The History of Sprite Caravans
From a post in the armed forces to caravan designer may seem like a leap, however this is exactly what Sam Alper did in 1947. His brother Henry had a newly established caravan business – Alperson Products in the U.K. – that was to become Sprite Caravans, one of Britain’s most trusted and prolific caravan manufacturers.
Henry soon left the family business and Sam took the reins. The first ever Sprite was constructed from surplus WWII materials, however, these materials were heavy and cumbersome, and at £600 was too costly for the belt-tightening, post-war public. Sam needed to design a caravan that was cheaper and lighter – but still robust. This van was sold for a much more palatable £199 and could be easily towed by a family car.
To prove just how robust and easy to tow his caravans were, Alper invited a caravan journalist to travel around Europe with him in one of his vans, as a publicity stunt. 16,000 kilometres later, Sprite’s reputation for reliability was cemented (whilst also building an export market and bringing caravanning to the masses… Clever man!)
Business was booming in the 1960’s and Alper decided to buy the Eccles caravan company and merge with another - Bluebird. This new combined company - Caravans International (also known as CI Caravans) - revolutionised the industry by opening dealerships all over Europe, whereby if something went wrong with your caravan when travelling, you could just pop into one of these dealerships and get your van fixed right then and there.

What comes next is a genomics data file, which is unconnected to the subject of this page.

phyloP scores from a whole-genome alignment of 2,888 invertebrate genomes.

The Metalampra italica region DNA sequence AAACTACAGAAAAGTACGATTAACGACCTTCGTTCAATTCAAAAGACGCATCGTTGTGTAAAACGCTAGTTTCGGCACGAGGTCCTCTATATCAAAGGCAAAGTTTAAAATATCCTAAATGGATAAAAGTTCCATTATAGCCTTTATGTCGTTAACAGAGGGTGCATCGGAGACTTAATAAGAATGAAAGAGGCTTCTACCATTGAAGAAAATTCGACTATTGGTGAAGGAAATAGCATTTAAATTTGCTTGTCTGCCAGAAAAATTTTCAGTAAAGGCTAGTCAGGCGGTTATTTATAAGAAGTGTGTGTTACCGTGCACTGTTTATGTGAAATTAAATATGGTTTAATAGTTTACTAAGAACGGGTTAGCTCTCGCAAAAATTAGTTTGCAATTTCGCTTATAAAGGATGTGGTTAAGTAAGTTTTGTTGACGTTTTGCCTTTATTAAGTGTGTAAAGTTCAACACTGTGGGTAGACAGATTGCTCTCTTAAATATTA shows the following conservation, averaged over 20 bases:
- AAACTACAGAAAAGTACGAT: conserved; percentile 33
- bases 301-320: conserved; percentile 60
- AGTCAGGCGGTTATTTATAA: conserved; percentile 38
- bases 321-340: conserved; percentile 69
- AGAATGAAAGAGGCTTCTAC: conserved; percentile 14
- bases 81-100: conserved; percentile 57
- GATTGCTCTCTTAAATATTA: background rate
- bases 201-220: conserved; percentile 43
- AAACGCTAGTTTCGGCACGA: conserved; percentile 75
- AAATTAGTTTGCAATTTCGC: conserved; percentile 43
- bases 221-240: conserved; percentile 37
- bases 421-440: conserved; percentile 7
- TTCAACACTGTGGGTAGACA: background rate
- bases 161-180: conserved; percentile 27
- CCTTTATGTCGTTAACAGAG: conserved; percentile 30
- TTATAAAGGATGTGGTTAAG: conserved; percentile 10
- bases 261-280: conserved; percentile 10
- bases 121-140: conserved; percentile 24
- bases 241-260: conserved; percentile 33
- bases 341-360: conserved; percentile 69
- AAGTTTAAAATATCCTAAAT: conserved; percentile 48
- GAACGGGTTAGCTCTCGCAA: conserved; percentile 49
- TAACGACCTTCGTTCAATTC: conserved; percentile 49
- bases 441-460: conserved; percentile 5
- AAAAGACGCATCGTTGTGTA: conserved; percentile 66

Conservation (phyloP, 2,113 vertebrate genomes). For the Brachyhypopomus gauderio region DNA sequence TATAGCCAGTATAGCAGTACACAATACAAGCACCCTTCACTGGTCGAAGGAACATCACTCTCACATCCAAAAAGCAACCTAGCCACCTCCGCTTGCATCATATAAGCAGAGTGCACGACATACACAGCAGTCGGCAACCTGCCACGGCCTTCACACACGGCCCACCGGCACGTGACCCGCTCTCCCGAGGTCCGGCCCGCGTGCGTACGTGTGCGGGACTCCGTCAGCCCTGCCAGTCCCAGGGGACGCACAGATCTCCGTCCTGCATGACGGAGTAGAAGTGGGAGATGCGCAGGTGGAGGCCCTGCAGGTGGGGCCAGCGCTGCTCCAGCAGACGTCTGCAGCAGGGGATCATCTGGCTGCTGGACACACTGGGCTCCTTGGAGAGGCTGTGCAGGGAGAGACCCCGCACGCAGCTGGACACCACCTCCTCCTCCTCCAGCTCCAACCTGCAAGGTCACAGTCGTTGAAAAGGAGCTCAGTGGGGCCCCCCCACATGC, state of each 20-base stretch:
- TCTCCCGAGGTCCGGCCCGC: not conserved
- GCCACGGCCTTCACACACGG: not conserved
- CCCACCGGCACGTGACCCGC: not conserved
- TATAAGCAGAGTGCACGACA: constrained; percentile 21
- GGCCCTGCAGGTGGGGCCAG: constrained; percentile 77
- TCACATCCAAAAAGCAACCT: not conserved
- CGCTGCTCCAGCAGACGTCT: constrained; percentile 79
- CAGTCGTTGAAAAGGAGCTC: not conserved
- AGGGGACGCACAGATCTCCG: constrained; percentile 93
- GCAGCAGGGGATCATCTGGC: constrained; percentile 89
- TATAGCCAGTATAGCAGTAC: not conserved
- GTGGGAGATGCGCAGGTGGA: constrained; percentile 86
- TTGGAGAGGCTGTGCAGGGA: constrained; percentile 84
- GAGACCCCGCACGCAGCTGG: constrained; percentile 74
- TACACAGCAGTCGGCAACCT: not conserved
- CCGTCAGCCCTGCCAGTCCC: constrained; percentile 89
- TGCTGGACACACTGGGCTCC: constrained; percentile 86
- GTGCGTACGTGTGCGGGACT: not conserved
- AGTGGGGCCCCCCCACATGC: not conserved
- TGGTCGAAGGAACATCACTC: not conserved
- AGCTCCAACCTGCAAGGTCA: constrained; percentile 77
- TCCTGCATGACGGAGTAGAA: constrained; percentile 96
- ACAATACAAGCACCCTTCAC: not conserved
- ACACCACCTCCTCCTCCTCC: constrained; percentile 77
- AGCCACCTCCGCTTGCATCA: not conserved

By the end of the 60’s, the Sprite Alpine - a 3.8 metre, four-berth touring caravan - was the top-selling caravan in the UK, with sales of 6,000 units. Then came the Sprite Cadet in 1970, which we featured in our … Collection. Sold for £227, and at just 2.6 metres long, the “bubble-top” Cadet had a door unusually located at the rear, a modest wardrobe, basic kitchen and compact dinette, and was designed to be towed by a small car.
The early 70’s saw Sprite caravans being manufactured almost all over the world; however, it was the U.S. market that Alper desperately wanted to crack. Unfortunately, this didn’t quite go to plan, due to there being a lot of competition within the industry, as well as a recession on the way. Quite simply, there were too many caravans for too few customers.
Sadly, things did not improve during the 80’s, and CI Caravans was forced to go into liquidation. This was the end of the road for Alper, however, the Sprite brand endured. (Fear not, the industrious Sam Alper went on to do many more amazing things in life! https://en.wikipedia.org/wiki/Sam_Alper)
The U.K. based company Cosalt bought the brand rights, launching smaller and more efficient Sprite vans, but during the 90’s, they sold the touring caravan arm of their business to Swift Leisure. Swift took on the innovative aspects that made the Sprite brand so popular, producing Tyron safety bands on the wheels as standard, and adding loose-fit carpets and halogen lamps to interiors.
Following some further ups and downs, the Sprite brand continues to be a force in the caravan industry, even winning awards with its Major model. To this day, the Sprite brand is still known for manufacturing good value, reliable, innovative and durable caravans, and is universally loved.
For more info on the Sprite brand, feel free to read the following -https://www.comfort-insurance.co.uk/blog/the-history-of-sprite-caravans